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Assessment of methane production from shredder waste in landfills: The influence of temperature, moisture and metals
- Fathi Aghdam, Ehsan, Scheutz, Charlotte, Kjeldsen, Peter
- Waste management 2017 v.63 pp. 226-237
- aluminum, ambient temperature, biogas, carbon dioxide, electrons, hydrogen, inoculum, iron, landfills, methane, methane production, methanogens, wastes, water content, zinc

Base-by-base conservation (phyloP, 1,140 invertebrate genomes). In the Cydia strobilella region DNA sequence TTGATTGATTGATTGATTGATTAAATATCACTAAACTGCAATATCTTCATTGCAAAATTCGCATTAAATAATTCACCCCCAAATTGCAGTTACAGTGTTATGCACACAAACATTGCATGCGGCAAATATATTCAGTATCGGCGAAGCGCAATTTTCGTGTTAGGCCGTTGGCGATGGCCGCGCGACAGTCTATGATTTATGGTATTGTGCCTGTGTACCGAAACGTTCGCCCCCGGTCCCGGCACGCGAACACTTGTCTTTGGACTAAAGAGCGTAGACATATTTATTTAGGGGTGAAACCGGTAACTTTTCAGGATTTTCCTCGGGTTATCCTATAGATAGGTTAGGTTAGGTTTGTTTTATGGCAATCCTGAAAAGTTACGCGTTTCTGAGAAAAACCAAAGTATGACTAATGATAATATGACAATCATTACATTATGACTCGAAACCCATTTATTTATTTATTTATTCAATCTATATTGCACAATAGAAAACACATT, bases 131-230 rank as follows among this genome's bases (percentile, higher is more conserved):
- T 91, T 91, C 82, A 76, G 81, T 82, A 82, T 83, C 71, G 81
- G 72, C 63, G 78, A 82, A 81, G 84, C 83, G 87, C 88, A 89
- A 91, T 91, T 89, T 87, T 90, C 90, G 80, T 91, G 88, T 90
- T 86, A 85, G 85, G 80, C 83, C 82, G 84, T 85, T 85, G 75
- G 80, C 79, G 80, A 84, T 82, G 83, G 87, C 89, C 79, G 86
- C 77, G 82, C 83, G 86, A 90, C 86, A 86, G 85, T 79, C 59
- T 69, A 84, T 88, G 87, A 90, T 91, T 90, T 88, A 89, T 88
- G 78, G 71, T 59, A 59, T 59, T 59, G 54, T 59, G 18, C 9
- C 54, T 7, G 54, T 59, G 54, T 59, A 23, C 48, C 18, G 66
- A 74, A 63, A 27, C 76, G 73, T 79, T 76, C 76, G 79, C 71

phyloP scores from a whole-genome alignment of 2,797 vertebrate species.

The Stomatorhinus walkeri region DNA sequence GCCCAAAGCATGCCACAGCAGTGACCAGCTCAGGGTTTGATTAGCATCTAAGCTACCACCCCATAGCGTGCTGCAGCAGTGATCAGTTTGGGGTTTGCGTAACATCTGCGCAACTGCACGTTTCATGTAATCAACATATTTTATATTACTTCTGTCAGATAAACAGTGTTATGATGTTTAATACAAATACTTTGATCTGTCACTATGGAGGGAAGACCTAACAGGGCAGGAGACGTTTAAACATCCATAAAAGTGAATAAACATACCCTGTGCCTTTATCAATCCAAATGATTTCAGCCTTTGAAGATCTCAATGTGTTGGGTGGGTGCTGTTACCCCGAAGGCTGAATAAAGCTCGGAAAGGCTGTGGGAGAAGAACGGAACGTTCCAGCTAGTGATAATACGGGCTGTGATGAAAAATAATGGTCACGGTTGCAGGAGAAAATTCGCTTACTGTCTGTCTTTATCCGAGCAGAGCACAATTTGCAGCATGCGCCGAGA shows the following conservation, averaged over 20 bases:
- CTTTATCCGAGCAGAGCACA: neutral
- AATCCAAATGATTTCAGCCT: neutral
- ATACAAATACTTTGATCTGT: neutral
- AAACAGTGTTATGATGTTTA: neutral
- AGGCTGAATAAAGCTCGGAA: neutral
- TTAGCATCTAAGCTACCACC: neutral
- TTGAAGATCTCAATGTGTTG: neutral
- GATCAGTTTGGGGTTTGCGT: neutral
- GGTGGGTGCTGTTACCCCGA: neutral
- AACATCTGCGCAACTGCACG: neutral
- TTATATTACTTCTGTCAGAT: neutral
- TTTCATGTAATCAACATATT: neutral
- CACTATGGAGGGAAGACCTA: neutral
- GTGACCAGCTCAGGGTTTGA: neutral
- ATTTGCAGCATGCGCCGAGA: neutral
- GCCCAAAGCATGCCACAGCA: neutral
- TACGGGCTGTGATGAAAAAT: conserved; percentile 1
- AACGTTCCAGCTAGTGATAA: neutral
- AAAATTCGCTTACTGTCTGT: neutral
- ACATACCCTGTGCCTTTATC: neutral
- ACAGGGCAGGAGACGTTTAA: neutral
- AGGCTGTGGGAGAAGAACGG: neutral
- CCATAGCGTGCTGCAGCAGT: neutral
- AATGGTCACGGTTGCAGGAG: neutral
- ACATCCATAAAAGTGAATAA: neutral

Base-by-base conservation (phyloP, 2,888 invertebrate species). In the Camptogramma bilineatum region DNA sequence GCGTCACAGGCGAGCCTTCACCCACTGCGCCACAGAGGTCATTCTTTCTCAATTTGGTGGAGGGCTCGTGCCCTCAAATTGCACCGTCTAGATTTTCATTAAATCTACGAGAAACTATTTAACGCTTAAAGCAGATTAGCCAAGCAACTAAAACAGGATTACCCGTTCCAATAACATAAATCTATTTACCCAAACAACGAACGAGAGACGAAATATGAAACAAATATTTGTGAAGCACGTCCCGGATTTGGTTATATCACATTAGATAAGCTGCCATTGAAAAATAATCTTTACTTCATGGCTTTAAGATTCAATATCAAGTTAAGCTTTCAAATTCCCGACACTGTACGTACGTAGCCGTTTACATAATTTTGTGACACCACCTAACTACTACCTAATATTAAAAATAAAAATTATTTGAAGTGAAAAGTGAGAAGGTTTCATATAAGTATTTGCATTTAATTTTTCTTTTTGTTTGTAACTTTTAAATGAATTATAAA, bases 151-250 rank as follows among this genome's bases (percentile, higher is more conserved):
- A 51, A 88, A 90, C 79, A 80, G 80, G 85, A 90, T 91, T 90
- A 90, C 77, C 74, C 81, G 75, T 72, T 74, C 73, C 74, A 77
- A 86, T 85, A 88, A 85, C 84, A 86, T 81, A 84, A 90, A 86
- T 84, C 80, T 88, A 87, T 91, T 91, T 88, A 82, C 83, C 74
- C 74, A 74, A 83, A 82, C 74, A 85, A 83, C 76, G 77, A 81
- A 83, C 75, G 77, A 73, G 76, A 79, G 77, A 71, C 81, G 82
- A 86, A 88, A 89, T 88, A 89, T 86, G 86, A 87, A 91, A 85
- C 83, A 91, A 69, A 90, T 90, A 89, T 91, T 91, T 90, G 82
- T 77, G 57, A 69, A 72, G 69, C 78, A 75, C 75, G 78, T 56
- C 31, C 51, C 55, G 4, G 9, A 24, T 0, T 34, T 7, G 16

- In this study, methane (CH4) production rates from shredder waste (SW) were determined by incubation of waste samples over a period of 230days under different operating conditions, and first-order decay kinetic constants (k-values) were calculated. SW and sterilized SW were incubated under different temperatures (20–25°C, 37°C, and 55°C), moisture contents (35% and 75% w/w) and amounts of inoculum (5% and 30% of the samples wet weight). The biochemical methane potential (BMP) from different types of SW (fresh, old and sieved) was determined and compared. The ability of metals (iron, aluminum, zinc, and copper) contained in SW to provide electrons for methanogens resulting in gas compositions with high CH4 contents and very low CO2 contents was investigated. The BMP of SW was 1.5–6.2kg CH4/ton waste. The highest BMP was observed in fresh SW samples, while the lowest was observed in sieved samples (fine fraction of SW). Abiotic production of CH4 was not observed in laboratory incubations. The biotic experiments showed that when the moisture content was 35% w/w and the temperature was 20–25°C, CH4 production was extremely low. Increasing the temperature from 20–25°C to 37°C resulted in significantly higher CH4 production while increasing the temperature from 37°C to 55°C resulted in higher CH4 production, but to a lower extent. Increasing the moisture and inoculum content also increased CH4 production. The k-values were 0.033–0.075yr⁻¹ at room temperature, 0.220–0.429yr⁻¹ at 37°C and 0.235–0.488yr⁻¹ at 55°C, indicating that higher temperatures resulted in higher k-values. It was observed that H2 can be produced by biocorrosion of iron, aluminum, and zinc and it was shown that produced H2 can be utilized by hydrogenotrophic methanogens to convert CO2 to CH4. Addition of iron and copper to SW resulted in inhibition of CH4 production, while addition of aluminum and zinc resulted in higher CH4 production. This suggested that aluminum and zinc contribute to high CH4 production from SW by providing H2 for hydrogenotrophic methanogens. Gas compositions with higher CH4 and lower CO2 observed in landfilled SW are thus most likely due to the consumption of existing CO2 in the produced biogas and the produced H2 by biocorrosion of aluminum and zinc by methanogens.